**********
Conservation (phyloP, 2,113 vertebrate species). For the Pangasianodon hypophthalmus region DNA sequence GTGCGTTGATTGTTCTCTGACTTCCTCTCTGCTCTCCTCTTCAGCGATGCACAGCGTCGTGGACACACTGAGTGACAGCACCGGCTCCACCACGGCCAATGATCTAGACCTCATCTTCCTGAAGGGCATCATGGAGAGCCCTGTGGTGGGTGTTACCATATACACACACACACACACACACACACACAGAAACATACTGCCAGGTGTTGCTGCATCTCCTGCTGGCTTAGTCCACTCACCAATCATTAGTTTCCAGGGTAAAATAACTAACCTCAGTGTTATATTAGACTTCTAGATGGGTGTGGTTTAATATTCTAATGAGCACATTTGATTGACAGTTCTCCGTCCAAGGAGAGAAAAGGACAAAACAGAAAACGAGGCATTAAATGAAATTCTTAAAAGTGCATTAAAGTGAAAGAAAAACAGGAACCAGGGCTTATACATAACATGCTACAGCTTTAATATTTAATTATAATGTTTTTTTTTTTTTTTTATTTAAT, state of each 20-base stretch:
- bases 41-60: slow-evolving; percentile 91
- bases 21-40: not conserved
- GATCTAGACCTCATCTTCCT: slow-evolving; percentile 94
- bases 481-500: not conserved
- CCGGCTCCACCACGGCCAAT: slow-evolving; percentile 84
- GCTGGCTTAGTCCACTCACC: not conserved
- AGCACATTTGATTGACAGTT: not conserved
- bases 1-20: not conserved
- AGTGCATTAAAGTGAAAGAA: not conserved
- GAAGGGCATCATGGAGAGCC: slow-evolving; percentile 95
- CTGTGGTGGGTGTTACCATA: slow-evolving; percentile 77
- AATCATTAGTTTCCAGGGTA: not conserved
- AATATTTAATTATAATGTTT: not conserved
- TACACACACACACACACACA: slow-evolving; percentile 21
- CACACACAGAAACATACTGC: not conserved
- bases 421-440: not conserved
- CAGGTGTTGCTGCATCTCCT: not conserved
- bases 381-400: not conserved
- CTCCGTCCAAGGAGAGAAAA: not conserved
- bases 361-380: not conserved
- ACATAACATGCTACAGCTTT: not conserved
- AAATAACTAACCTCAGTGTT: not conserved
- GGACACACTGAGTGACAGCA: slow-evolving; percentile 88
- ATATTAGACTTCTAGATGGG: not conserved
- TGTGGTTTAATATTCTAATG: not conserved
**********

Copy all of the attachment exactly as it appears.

Conservation (phyloP, 2,113 vertebrate species). For the Pangasianodon hypophthalmus region DNA sequence GTGCGTTGATTGTTCTCTGACTTCCTCTCTGCTCTCCTCTTCAGCGATGCACAGCGTCGTGGACACACTGAGTGACAGCACCGGCTCCACCACGGCCAATGATCTAGACCTCATCTTCCTGAAGGGCATCATGGAGAGCCCTGTGGTGGGTGTTACCATATACACACACACACACACACACACACACAGAAACATACTGCCAGGTGTTGCTGCATCTCCTGCTGGCTTAGTCCACTCACCAATCATTAGTTTCCAGGGTAAAATAACTAACCTCAGTGTTATATTAGACTTCTAGATGGGTGTGGTTTAATATTCTAATGAGCACATTTGATTGACAGTTCTCCGTCCAAGGAGAGAAAAGGACAAAACAGAAAACGAGGCATTAAATGAAATTCTTAAAAGTGCATTAAAGTGAAAGAAAAACAGGAACCAGGGCTTATACATAACATGCTACAGCTTTAATATTTAATTATAATGTTTTTTTTTTTTTTTTATTTAAT, state of each 20-base stretch:
- bases 41-60: slow-evolving; percentile 91
- bases 21-40: not conserved
- GATCTAGACCTCATCTTCCT: slow-evolving; percentile 94
- bases 481-500: not conserved
- CCGGCTCCACCACGGCCAAT: slow-evolving; percentile 84
- GCTGGCTTAGTCCACTCACC: not conserved
- AGCACATTTGATTGACAGTT: not conserved
- bases 1-20: not conserved
- AGTGCATTAAAGTGAAAGAA: not conserved
- GAAGGGCATCATGGAGAGCC: slow-evolving; percentile 95
- CTGTGGTGGGTGTTACCATA: slow-evolving; percentile 77
- AATCATTAGTTTCCAGGGTA: not conserved
- AATATTTAATTATAATGTTT: not conserved
- TACACACACACACACACACA: slow-evolving; percentile 21
- CACACACAGAAACATACTGC: not conserved
- bases 421-440: not conserved
- CAGGTGTTGCTGCATCTCCT: not conserved
- bases 381-400: not conserved
- CTCCGTCCAAGGAGAGAAAA: not conserved
- bases 361-380: not conserved
- ACATAACATGCTACAGCTTT: not conserved
- AAATAACTAACCTCAGTGTT: not conserved
- GGACACACTGAGTGACAGCA: slow-evolving; percentile 88
- ATATTAGACTTCTAGATGGG: not conserved
- TGTGGTTTAATATTCTAATG: not conserved